SAFE – planting for a prosperous future

Business confidence, according to the respected Financial Times of London, is an economic indicator that measures the amount of optimism that business managers feel about the prospects of their company.

And SAFE is more than demonstrating their confidence in the future of farming in South Africa, in spite of the challenge of radically changing weather bringing higher temperatures and less water for irrigation – especially in the Western Cape.

PLANTED: New plantings of citrus at Zwartfontein in the Western Cape will reap benefits for SAFE in the long run.

Nowhere is their confidence better demonstrated than at their Wellington farm Zwartfontein where an additional 120 hectares of citrus have been planted from saplings bought from the Augsburg nursery in Clanwilliam.

“We wanted to achieve a better balance between grapes and citrus on the farm,” said SAFE General Manager of Operations, Dries van Rooyen, “so we planted the extra hectares of citrus”.

The new plantings comprise of a mixture of variety trees producing fruit – popular for juicing – to feed into the export health market,  but other soft citrus varieties are being planted as well.

Zwartfontein – which boasts the sought-after Sustainability Initiative of South Africa (SIZA) accreditation – already provides SAFE European Markets with a profitable table grape harvest. SIZA covers a wide range of good-health, safety and social development practices.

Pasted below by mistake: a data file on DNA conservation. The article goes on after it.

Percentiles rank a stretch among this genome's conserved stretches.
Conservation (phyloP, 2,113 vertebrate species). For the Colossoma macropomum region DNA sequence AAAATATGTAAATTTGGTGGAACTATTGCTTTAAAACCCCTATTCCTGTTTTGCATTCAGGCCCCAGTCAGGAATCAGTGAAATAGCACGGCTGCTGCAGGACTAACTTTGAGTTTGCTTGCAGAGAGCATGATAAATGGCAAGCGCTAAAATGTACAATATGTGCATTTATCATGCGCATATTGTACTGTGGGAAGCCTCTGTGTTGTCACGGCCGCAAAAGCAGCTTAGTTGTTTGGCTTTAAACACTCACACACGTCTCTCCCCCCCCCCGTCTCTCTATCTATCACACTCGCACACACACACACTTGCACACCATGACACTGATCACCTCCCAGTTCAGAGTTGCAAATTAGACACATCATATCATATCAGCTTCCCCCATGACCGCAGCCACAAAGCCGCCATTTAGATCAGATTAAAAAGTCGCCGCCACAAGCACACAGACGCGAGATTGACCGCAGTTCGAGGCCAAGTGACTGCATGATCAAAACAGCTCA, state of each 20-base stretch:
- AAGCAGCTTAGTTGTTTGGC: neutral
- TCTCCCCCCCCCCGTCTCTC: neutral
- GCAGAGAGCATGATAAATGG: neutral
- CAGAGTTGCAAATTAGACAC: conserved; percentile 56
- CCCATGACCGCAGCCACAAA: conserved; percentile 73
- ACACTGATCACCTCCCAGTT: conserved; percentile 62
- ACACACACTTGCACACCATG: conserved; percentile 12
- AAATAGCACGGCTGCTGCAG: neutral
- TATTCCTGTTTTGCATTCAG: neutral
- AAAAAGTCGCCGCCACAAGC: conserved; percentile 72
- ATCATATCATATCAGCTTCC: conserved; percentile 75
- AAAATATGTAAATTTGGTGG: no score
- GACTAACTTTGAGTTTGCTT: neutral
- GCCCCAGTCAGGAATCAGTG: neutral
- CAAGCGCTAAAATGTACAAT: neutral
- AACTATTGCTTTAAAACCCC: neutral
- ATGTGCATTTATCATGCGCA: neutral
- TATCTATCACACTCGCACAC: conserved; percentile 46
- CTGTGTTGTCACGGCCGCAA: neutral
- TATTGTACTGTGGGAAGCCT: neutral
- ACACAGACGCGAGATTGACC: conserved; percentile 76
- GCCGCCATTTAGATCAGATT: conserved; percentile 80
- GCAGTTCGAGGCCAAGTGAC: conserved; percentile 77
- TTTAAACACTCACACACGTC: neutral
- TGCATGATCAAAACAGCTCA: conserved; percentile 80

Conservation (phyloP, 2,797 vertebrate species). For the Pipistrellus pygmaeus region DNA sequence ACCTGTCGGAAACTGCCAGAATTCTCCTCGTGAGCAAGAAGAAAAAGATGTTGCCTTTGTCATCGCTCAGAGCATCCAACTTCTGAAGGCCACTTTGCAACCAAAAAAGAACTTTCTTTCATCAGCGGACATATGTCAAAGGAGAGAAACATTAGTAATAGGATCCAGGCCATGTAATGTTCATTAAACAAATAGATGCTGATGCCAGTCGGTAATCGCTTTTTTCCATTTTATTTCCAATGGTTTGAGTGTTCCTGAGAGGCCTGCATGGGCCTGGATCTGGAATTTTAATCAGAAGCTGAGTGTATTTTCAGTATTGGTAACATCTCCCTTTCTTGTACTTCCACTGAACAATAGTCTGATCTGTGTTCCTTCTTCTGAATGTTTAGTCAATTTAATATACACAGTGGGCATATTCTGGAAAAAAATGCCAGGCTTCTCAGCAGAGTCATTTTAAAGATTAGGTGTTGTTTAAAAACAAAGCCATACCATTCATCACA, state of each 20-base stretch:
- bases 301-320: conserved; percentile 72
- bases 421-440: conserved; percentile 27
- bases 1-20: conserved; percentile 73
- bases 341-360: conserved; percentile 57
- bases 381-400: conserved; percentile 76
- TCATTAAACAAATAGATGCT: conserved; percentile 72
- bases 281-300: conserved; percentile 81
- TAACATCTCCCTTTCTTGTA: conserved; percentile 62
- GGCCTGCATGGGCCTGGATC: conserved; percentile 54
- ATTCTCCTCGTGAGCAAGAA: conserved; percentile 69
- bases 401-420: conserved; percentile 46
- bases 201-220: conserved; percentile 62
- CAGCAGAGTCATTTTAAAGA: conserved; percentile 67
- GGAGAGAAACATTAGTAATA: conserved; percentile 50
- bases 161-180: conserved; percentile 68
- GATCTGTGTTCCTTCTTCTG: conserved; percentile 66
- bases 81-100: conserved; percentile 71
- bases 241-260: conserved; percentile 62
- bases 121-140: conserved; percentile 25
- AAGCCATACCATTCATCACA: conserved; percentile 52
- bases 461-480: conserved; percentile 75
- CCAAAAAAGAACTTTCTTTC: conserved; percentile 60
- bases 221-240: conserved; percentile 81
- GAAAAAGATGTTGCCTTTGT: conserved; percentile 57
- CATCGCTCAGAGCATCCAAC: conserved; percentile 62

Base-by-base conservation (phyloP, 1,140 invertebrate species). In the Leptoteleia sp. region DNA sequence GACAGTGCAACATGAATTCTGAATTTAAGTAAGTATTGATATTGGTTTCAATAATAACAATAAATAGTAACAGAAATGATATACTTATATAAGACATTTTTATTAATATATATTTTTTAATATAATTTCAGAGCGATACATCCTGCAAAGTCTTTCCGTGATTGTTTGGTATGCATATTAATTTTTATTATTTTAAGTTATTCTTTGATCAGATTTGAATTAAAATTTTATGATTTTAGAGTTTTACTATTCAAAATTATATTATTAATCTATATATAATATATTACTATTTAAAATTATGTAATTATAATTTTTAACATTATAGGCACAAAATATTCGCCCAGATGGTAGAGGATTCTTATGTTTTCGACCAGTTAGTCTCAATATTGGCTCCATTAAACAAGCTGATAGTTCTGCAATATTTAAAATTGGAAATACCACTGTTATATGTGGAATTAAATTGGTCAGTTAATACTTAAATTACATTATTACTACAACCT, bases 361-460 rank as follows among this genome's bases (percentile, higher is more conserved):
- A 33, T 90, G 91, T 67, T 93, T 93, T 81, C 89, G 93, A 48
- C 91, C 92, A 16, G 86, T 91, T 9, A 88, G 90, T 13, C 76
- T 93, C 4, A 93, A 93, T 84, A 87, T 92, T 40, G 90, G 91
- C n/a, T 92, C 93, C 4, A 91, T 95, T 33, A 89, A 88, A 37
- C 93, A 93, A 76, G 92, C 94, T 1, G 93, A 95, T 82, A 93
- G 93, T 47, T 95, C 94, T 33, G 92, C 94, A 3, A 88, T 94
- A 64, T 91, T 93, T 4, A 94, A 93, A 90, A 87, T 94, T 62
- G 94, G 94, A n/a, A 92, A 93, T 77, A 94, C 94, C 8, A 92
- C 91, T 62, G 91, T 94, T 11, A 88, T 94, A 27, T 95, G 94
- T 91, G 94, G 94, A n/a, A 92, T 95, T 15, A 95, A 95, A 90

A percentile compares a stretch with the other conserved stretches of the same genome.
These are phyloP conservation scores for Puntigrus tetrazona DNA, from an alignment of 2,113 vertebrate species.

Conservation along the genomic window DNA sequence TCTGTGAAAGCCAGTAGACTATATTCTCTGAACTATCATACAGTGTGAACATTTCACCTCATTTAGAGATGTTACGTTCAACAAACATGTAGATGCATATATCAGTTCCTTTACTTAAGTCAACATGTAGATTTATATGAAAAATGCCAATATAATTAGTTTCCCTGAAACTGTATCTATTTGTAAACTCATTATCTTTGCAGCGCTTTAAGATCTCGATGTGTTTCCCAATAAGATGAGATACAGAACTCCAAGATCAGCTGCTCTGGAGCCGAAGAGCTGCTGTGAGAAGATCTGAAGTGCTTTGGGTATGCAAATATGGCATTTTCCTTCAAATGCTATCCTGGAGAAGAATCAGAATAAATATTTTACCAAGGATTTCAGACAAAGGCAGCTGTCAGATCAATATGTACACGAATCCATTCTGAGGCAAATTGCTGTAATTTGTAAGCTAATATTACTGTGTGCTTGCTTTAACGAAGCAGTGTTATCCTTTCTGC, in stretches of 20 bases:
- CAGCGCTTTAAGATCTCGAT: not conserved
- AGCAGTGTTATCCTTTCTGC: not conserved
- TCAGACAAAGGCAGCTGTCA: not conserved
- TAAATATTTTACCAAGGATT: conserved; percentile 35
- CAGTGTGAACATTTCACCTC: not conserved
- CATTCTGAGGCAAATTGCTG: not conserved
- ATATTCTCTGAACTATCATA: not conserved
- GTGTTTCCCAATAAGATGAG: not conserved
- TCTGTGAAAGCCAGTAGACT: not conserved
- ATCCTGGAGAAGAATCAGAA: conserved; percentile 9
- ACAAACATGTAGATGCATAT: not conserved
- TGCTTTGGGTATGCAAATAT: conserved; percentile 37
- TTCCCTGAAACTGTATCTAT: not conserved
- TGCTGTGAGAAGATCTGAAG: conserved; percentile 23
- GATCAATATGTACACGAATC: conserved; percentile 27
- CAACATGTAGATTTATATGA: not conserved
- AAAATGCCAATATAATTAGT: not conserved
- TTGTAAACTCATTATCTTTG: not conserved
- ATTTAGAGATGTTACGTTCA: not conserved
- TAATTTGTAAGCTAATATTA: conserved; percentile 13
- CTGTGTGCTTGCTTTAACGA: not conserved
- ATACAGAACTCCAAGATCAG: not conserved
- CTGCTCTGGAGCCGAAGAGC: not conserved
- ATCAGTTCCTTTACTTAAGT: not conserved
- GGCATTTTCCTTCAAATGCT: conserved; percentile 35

SAFE’s compliance provides further assurance to our overseas markets that SAFE farms are sustainable.

To keep the 66 600 new trees at Zwartfontein healthy and “happy” SAFE has installed state-of-the-art computer-programmed double drip irrigation.

“We need to get the maximum benefit of the water that we draw from boreholes as well as the Berg River feed into a dam on the farm, and our plans to install 100ha of nets will help to reduce evaporation,” says Dries.

Spore traps are also being installed for the early detection of wind-borne disease long before any trees can be infected.

SAFE plans to harvest lemons at the farm in 2020 and will reap the full rewards of the additional citrus plantings by 2022.

Dual crops are not common on SAFE farms but success at Zwartfontein will lead to more farms growing dual crops.

In the meantime, thanks to all the careful future planning that has been undertaken by management, the future is looking prosperous for all SAFE’s 11 farms across South Africa – giving substance to the fruit exporter’s high index of confidence in the prosperous future of their business.

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